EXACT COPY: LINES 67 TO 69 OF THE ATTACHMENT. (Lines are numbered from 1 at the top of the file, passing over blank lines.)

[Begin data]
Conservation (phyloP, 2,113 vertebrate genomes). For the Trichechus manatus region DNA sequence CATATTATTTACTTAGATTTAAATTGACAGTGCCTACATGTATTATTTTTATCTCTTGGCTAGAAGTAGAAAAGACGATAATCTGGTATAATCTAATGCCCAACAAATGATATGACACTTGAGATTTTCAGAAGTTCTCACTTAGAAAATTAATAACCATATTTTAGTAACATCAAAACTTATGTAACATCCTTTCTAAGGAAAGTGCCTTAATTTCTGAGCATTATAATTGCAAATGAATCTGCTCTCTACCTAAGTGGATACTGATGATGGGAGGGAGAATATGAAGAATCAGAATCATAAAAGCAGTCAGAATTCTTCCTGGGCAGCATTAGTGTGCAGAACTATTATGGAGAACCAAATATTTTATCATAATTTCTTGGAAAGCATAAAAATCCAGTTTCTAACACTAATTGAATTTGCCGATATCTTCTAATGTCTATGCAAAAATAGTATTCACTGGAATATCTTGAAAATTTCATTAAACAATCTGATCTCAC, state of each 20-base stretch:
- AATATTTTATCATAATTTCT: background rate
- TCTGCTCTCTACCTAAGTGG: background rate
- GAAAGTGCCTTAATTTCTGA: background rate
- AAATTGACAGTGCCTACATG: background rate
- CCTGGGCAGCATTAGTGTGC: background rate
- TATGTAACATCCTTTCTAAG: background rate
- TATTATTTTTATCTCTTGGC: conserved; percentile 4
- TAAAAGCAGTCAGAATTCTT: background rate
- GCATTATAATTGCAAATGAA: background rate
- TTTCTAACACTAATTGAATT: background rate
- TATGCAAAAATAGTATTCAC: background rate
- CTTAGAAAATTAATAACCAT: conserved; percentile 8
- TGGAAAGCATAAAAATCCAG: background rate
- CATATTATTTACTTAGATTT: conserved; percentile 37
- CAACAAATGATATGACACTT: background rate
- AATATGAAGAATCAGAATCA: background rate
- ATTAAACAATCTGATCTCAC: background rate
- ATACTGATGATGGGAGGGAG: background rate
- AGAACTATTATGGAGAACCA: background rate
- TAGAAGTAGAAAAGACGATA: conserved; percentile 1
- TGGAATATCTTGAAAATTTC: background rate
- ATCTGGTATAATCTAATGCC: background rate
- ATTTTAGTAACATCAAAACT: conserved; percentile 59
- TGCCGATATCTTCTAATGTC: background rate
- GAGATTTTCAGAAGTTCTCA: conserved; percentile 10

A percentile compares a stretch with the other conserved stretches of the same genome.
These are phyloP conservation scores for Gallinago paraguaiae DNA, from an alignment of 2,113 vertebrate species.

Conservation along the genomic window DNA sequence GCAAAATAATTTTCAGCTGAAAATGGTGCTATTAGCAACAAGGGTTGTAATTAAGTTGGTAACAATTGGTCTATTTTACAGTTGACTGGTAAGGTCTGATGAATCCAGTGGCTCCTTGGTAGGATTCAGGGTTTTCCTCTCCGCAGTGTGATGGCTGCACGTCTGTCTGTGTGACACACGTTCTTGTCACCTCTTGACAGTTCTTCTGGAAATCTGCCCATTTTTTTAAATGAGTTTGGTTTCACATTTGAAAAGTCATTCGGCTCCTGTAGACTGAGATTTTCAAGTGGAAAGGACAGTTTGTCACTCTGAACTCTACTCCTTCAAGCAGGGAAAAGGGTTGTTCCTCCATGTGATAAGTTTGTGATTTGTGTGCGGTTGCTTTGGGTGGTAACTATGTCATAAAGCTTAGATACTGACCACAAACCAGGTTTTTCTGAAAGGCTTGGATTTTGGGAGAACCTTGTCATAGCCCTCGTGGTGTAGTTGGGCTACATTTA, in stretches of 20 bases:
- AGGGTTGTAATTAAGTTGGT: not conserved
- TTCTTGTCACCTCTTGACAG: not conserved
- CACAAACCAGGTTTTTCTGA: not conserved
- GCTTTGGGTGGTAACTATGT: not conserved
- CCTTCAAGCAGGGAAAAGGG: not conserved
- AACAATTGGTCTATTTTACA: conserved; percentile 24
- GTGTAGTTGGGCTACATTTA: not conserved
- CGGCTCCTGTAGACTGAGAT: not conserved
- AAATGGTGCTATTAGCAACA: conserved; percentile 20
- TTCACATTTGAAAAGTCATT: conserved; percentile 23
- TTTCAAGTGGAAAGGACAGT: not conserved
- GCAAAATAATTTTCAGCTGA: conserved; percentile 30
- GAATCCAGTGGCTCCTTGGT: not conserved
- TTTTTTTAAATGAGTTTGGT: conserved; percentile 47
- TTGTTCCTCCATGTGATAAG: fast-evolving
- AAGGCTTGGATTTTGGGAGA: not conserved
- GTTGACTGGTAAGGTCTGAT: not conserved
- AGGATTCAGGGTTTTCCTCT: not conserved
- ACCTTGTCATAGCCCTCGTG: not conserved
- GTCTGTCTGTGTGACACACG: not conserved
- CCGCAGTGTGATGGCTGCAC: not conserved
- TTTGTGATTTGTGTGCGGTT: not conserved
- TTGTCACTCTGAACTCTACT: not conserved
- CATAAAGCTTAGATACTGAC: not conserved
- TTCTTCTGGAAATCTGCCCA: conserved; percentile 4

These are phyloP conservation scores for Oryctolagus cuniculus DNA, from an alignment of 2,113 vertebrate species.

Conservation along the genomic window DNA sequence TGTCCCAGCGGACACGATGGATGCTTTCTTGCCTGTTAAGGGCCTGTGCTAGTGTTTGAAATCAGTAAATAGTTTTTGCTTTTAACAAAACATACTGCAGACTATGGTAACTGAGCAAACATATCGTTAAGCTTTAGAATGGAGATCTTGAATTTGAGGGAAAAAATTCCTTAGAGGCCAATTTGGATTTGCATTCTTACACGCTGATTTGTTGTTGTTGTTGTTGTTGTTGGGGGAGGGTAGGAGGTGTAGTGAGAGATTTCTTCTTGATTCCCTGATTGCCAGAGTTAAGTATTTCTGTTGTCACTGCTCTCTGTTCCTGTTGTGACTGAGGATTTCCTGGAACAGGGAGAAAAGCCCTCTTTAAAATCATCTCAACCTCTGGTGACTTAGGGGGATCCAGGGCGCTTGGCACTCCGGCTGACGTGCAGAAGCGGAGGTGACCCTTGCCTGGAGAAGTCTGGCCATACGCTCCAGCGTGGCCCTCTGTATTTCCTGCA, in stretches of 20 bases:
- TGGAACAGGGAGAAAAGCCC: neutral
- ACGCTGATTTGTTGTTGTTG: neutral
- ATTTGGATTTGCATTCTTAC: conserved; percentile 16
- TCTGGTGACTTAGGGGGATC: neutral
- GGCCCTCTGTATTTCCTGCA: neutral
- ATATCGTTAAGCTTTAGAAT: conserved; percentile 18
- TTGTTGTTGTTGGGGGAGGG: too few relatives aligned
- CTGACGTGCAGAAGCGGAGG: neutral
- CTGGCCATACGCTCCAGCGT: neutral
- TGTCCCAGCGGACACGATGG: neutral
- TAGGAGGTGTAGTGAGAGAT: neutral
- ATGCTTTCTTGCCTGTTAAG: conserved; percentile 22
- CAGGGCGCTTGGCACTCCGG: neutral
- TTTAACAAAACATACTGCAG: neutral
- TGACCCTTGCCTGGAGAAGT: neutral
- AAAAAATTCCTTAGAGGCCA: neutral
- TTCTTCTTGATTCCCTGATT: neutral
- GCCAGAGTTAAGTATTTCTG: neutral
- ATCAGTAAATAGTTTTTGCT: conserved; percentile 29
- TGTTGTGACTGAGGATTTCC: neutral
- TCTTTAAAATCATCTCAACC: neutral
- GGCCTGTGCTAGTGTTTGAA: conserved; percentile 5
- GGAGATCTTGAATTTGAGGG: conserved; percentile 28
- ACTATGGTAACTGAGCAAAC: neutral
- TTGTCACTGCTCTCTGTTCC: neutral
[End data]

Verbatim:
- TAGGAGGTGTAGTGAGAGAT: neutral
- ATGCTTTCTTGCCTGTTAAG: conserved; percentile 22
- CAGGGCGCTTGGCACTCCGG: neutral